Sprint wireless customer growth stumbles despite tax windfall

The key metric of wireless subscriber growth declines from a year earlier despite strong profits from tax reform.

Roger Cheng Former Executive Editor / Head of News
Roger Cheng (he/him/his) was the executive editor in charge of CNET News, managing everything from daily breaking news to in-depth investigative packages. Prior to this, he was on the telecommunications beat and wrote for Dow Jones Newswires and The Wall Street Journal for nearly a decade and got his start writing and laying out pages at a local paper in Southern California. He's a devoted Trojan alum and thinks sleep is the perfect -- if unattainable -- hobby for a parent.
Expertise Mobile, 5G, Big Tech, Social Media Credentials
  • SABEW Best in Business 2011 Award for Breaking News Coverage, Eddie Award in 2020 for 5G coverage, runner-up National Arts & Entertainment Journalism Award for culture analysis.
Roger Cheng
2 min read

Sprint has a tough road ahead of it. 

Lynn La/CNET

There is no white knight for Sprint

The nation's fourth-largest wireless carrier by subscribers spent much of 2017 in preparation for a merger with No. 3 T-Mobile , only for the companies to walk away from the deal in November. 

It was a shocking development because most in the industry believed the deal made sense, creating a larger combined player to better face off against heavyweights Verizon and AT&T. Sprint, in particular, appeared to need the support of a sizable company -- especially as the industry makes the investment to jump into 5G. It seemed like the transaction was a foregone conclusion, with both companies canceling their earnings conference calls in October because of the merger speculation.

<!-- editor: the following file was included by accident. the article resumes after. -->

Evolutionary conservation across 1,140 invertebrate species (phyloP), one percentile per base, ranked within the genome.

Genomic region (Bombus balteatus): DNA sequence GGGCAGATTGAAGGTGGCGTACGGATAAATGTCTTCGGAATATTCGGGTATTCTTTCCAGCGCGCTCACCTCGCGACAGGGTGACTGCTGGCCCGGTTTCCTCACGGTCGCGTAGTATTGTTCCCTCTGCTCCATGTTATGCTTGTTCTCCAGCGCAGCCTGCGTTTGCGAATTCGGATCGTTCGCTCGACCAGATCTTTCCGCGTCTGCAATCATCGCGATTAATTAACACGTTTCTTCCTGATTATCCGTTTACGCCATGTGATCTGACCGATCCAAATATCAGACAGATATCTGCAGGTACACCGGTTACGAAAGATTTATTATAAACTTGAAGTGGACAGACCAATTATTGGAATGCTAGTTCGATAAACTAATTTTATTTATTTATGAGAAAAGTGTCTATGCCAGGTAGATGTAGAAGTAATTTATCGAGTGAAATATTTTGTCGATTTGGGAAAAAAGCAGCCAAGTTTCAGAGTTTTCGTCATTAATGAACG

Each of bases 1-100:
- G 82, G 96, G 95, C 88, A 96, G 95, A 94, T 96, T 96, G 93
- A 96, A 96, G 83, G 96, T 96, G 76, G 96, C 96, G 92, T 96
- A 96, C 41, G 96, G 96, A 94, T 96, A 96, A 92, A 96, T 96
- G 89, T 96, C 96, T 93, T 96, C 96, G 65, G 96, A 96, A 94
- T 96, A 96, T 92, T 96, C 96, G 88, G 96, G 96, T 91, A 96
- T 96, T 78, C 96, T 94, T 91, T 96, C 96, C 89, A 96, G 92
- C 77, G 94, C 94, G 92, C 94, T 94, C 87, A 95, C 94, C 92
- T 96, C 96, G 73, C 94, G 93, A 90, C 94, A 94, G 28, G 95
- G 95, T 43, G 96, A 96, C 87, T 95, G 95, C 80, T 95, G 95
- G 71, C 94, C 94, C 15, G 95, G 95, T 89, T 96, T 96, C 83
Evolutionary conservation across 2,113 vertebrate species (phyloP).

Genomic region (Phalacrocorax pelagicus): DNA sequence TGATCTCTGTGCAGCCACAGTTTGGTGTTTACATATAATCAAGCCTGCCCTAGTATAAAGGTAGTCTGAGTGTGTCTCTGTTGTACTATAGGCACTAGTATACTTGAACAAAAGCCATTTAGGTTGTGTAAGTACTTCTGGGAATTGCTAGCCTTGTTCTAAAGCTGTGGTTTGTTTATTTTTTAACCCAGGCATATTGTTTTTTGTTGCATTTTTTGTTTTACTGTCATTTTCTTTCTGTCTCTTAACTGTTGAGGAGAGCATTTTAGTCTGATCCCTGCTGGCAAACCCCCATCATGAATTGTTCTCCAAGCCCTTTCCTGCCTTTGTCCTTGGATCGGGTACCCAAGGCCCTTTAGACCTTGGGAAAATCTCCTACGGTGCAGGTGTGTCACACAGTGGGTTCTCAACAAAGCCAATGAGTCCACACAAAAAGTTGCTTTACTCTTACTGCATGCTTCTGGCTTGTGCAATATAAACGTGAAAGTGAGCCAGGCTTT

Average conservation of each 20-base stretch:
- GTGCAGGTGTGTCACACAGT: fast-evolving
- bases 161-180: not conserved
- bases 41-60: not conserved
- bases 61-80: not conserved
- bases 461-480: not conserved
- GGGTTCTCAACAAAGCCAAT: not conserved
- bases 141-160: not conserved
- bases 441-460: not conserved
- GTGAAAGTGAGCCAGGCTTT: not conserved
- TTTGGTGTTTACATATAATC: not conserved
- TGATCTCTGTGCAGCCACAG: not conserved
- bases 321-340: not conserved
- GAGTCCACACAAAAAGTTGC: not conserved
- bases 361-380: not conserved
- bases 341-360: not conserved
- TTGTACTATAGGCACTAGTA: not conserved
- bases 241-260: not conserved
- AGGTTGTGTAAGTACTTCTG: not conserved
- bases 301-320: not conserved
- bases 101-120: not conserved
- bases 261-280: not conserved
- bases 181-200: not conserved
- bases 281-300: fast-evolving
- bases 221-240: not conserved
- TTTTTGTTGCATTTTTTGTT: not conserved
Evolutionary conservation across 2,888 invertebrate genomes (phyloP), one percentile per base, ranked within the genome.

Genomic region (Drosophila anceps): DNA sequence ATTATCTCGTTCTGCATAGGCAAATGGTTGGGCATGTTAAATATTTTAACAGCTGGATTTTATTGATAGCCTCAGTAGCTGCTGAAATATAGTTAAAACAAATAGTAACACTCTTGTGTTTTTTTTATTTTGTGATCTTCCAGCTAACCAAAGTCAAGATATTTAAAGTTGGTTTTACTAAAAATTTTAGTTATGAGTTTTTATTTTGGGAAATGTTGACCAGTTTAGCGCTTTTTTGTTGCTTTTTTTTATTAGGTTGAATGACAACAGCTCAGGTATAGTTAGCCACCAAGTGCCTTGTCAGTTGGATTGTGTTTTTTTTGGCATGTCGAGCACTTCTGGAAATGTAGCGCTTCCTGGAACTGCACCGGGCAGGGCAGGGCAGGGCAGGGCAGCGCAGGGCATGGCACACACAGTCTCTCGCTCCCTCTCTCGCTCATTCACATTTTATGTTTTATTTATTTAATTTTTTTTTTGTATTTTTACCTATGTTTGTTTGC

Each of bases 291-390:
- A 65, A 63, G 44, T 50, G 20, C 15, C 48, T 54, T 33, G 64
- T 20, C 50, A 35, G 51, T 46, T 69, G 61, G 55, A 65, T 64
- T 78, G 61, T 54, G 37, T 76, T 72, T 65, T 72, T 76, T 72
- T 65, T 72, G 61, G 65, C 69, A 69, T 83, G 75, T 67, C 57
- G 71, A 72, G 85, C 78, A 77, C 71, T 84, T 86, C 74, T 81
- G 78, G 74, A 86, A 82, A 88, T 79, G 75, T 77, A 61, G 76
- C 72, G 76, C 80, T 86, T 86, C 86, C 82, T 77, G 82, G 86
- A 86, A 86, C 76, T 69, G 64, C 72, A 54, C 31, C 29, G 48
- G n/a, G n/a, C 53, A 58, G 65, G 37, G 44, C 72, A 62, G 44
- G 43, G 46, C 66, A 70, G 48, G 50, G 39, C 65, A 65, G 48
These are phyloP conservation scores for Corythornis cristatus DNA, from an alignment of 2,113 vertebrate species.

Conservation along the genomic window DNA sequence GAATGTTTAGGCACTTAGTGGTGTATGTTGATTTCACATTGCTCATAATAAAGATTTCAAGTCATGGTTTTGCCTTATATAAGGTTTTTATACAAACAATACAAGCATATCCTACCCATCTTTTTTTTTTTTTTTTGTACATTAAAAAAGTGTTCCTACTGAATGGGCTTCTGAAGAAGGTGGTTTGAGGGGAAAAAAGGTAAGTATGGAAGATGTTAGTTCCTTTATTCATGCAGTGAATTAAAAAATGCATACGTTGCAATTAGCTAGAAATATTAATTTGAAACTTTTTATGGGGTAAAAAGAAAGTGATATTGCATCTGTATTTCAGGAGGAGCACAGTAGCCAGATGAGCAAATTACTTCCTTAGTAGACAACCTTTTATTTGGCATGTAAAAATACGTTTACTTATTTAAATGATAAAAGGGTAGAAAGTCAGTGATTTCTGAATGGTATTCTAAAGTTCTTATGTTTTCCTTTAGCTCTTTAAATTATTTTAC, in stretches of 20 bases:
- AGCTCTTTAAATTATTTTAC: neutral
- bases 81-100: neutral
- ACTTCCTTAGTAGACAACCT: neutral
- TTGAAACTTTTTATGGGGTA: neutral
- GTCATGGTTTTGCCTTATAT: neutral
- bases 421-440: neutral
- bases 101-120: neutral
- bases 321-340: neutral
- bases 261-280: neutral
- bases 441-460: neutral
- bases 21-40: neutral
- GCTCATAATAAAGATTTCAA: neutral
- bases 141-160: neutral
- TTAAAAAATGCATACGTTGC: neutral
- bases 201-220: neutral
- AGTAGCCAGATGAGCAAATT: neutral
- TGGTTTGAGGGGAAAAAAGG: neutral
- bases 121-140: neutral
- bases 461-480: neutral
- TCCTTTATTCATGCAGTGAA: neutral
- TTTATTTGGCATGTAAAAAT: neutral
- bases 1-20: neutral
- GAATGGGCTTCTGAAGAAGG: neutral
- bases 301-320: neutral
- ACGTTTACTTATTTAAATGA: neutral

But a deal with T-Mobile was not to be, leaving Sprint on its own in a particularly competitive field where carriers are bending over backward to win your business with freebies like Netflix and HBO service. The good news for consumers is that carriers will likely stay aggressive when it comes to promotions and incentives to switch. 

Sprint's fiscal third-quarter results, released Friday, underscore the difficulties of running as a standalone business. Sprint added a total 385,000 net new wireless customers, down 31 percent from a year ago. In the key metric of growth in postpaid phone customers, or people who pay their bills at the end of the month, it added 184,000 net new customers, or half of last year's total. 

In comparison, T-Mobile added 891,000 postpaid phone customers, Verizon added 431,000 and AT&T added 329,000 during the critical holiday period. 

Fortunately, analysts had braced for a tough quarter for Sprint. "The healthy volumes buck tempered expectations," said Jefferies analyst Scott Goldman. 

One bright spot is in Sprint's prepaid business, which gained 63,000 net new customers, a reverse of its loss of 460,000 customers a year ago. The company rebooted its Virgin Mobile offering by committing to only iPhones and offering its first year of service for $1

The customer turnover rate, known as churn, for postpaid phones rose from a year ago, although prepaid customers stuck around longer. 

Sprint, however, did post a strong profit of $7.16 billion, or $1.79 a share, thanks in large part to corporate tax reform. Virtually all of its profit -- $7.1 billion -- came from the tax benefit. 

Its revenue, however, fell slightly to $8.24 billion. 

Analysts, on average, had forecast revenue of $8.69 billion, according to Yahoo Finance

Sprint shares rose 4.3 percent to $5.32 in premarket trading.

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